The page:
Member Spotlight: Lexi Argyle

People in the field of communications usually are some of the most extroverted, sociable, and outgoing individuals you will meet. However, not all communications professionals fit this stereotype. When Lexi Argyle joined PRSA, she considered herself a “super introvert” and had a hard time networking with strangers. She shares her story on how PRSA has helped her come out of her shell and push herself professionally.

Getting Her Start

When Lexi started her college career, she never intended to study public relations—her goal was to get into dental school. However, after helping out with a few community relations tasks at the dental office she was working at in her undergrad, she discovered public relations just might be her true passion. She decided to take an intro to public relations class the next semester, and she was instantly hooked.  

Once she was in the major she became heavily involved in PRSSA and even ranked in the top ten in the Bateman Case Study competition—a national competition that challenges students to design a public relations campaign for actual clients. She enjoyed her experience so much she decided to continue with PRSA and join the Utah Valley Chapter after graduation. 

The Value of PRSA

As much as Lexi enjoyed PRSSA and the Bateman competition, she admits being an introvert has been her biggest professional challenge to getting involved. She says, “I don’t enjoy networking, but I know it is valuable.” It takes a lot of motivation for her to put herself out there and network with strangers. Susan Cain, author of Quiet: The Power of Introverts in a World That Can’t Stop Talking, says Lexi isn’t the only introvert who feels this way. She notes, “Very often when people have these kinds of fears, they naturally tend to just avoid them as much as possible until the day comes when they can’t avoid them. Then all of a sudden they have to make a presentation to thousands of shareholders.” Lexi didn’t want to let herself be held back by her introverted personality, and PRSA became her answer. Networking was no longer something she had to set out to do on her own because PRSA brought communications professionals together every month for her to network with at her own pace. She says, “PRSA provides a venue for you to network so when you go it’s not as weird.” Through her efforts to be more social in the safe environment of the Utah Valley Chapter, she has gained even more confidence to push herself even further out of her shell while at work. “I’ve asked for more presentation opportunities and more opportunities to serve on committees so I can get to know more people and really work in groups.” These days, presentations and reaching out to other professionals hardly bothers her.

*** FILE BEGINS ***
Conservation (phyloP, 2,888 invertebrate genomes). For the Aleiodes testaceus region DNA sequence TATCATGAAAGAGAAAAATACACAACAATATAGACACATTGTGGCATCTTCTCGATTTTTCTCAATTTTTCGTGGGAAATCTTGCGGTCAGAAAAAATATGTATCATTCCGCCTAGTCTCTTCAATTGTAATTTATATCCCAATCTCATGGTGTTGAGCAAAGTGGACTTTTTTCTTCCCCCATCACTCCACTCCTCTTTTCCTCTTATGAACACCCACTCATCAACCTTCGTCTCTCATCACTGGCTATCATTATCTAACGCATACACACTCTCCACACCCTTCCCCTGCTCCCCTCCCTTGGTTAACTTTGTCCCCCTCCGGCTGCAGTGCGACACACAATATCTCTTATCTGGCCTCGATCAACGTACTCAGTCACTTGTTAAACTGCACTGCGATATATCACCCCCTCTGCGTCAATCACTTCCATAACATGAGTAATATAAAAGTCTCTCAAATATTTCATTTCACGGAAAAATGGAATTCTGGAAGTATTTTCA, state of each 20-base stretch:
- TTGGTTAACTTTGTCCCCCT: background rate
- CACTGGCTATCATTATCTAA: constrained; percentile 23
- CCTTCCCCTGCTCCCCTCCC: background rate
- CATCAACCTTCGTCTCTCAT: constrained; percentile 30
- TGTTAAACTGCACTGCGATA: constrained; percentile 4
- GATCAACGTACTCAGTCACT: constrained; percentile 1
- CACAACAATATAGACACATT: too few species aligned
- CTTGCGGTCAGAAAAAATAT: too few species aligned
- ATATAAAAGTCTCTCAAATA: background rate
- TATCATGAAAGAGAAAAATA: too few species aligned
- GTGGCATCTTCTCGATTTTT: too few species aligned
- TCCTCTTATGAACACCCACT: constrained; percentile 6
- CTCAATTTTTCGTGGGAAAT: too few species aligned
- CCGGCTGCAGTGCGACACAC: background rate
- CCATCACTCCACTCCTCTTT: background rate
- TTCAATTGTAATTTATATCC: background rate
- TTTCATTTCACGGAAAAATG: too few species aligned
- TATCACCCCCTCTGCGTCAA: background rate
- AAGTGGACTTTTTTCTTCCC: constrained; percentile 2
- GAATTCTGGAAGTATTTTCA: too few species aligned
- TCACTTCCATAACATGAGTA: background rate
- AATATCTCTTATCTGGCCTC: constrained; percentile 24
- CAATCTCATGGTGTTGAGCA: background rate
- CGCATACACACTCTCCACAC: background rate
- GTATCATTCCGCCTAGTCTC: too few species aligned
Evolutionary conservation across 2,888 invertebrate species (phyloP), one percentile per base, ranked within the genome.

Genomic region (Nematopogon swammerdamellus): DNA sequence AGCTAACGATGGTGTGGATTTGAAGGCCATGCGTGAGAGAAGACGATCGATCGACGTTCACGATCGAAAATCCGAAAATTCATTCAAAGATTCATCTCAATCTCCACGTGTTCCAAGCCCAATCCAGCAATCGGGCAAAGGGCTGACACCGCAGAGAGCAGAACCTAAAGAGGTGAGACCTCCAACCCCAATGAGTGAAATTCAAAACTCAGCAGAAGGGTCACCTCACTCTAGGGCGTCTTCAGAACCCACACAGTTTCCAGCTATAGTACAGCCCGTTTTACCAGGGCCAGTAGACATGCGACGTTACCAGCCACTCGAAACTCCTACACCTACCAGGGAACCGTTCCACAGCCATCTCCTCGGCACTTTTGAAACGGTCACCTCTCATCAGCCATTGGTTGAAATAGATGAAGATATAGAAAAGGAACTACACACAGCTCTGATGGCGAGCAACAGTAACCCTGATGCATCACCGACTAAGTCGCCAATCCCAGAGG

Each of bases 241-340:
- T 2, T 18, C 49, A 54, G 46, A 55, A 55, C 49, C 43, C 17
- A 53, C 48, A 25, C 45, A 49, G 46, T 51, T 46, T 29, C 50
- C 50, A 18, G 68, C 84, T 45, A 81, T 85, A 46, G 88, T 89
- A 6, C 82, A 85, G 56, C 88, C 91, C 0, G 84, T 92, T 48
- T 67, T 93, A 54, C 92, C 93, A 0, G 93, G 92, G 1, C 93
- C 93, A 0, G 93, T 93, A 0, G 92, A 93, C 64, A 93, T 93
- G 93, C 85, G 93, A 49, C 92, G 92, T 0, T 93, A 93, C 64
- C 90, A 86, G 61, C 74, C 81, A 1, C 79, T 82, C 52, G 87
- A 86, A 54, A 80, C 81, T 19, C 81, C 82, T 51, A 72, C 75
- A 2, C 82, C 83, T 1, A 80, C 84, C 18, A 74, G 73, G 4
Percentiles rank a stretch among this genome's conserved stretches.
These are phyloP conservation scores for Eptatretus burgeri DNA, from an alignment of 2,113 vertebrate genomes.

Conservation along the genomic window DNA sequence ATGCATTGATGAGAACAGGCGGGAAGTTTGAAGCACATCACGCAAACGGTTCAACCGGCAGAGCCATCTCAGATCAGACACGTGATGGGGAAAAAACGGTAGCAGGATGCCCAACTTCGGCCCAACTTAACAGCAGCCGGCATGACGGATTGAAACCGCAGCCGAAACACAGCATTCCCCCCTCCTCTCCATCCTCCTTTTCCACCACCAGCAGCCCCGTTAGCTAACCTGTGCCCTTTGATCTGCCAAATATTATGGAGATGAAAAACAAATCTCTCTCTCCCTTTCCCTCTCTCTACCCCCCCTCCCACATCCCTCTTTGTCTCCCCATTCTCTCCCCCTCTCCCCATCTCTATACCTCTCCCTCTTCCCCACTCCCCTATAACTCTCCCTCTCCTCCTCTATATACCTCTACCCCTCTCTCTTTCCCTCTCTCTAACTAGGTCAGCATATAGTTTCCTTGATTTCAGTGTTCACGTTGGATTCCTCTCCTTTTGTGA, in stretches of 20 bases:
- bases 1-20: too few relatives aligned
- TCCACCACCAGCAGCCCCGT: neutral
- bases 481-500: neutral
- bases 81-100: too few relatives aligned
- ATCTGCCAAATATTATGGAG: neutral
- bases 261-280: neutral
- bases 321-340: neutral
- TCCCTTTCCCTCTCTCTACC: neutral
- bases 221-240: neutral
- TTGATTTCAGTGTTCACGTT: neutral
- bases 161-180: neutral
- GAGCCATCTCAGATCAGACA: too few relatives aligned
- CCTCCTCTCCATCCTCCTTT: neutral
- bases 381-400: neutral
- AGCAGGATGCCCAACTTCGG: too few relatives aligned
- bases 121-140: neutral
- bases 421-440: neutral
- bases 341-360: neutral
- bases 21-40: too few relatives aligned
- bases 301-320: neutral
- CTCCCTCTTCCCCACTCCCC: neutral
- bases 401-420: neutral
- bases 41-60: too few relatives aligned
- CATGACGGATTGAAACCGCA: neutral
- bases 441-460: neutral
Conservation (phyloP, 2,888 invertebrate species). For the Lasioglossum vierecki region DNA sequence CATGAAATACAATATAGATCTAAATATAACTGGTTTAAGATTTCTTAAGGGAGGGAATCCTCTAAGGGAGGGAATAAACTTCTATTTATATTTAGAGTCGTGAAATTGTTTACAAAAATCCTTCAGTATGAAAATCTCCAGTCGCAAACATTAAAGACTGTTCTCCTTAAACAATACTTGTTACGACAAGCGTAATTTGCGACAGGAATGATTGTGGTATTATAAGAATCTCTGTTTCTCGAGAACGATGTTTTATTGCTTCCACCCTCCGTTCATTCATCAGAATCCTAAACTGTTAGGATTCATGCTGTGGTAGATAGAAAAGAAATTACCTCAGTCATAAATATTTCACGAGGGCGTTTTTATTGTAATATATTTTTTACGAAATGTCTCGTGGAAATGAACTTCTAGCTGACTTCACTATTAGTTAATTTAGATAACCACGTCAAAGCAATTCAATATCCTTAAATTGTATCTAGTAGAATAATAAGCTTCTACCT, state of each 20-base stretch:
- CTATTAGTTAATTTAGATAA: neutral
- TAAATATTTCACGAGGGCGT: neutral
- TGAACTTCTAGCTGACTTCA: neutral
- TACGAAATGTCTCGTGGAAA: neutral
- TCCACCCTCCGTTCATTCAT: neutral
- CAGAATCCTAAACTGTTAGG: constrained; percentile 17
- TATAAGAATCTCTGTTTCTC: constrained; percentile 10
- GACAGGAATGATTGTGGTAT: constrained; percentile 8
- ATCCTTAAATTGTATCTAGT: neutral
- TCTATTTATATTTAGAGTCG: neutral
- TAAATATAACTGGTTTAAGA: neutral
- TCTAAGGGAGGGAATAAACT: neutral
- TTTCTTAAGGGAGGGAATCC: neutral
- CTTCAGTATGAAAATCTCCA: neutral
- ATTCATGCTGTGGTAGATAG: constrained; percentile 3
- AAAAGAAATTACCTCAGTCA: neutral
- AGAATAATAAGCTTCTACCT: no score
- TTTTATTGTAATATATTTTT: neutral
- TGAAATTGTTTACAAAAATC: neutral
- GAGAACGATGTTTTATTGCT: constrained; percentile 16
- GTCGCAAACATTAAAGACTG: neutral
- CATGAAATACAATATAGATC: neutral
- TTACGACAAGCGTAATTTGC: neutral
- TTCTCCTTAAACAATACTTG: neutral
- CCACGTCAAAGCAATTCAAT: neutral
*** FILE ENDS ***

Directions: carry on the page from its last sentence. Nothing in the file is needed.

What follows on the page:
Outside of the luncheons and networking opportunities, Lexi says PRSA can still be valuable to introverts who aren’t quite ready to get outside of their comfort zone. PRSA offers exclusive access to a variety of online webinars. She admits, “Most of my PRSA involvement has been online.” The webinars have provided her with important industry information she didn’t get in the classroom. She remembers, “When I started my job it was kind of baptism by fire.” The information in the webinars have given her more experience and insights on topics she was less familiar with, like data analytics and media placement, and have allowed her to feel even more confident in her position at work. Lexi believes getting involved online also helps the more shy members of PRSA to appreciate the organization and become more interested in attending social events. Speaking to fellow introverts, she suggests, “If you start with the things that are available to you online it helps you realize the value of being a member. That’s why I want to be more involved in the chapter now.”

A Place For Everyone

While Lexi has goals to become more open and social, she notes there are many advantages to being introverted. She reflects, “Even though PR is a more extroverted field, I still feel like there is a lot of value in being an introverted person in PR because we listen. We’re detail-oriented and have an analytical side of really thinking about what we say before we say it or write it.” It’s important for those who have strong, outgoing personalities to learn these strengths that come more naturally for an introvert. PRSA is the perfect place for both of those personalities to unite and learn from each other in order to grow professionally. Ultimately, Lexi says you have to “find the value of PRSA for yourself and see how you fit,” because there truly is a place for everyone.

Bio: Lexi Argyle received her Bachelor’s degree in Communications from Utah Valley University with a Public Relations emphasis in 2016. She has since worked for the Utah Valley Home Builder’s Association as the director of membership and now works as a communications coordinator for Revere Health. She loves how Revere Health combines both of her interests in the medical field and in communications. She enjoys spending her free time with her husband and going on nature walks around Utah.

Written by Gabrielle Smith

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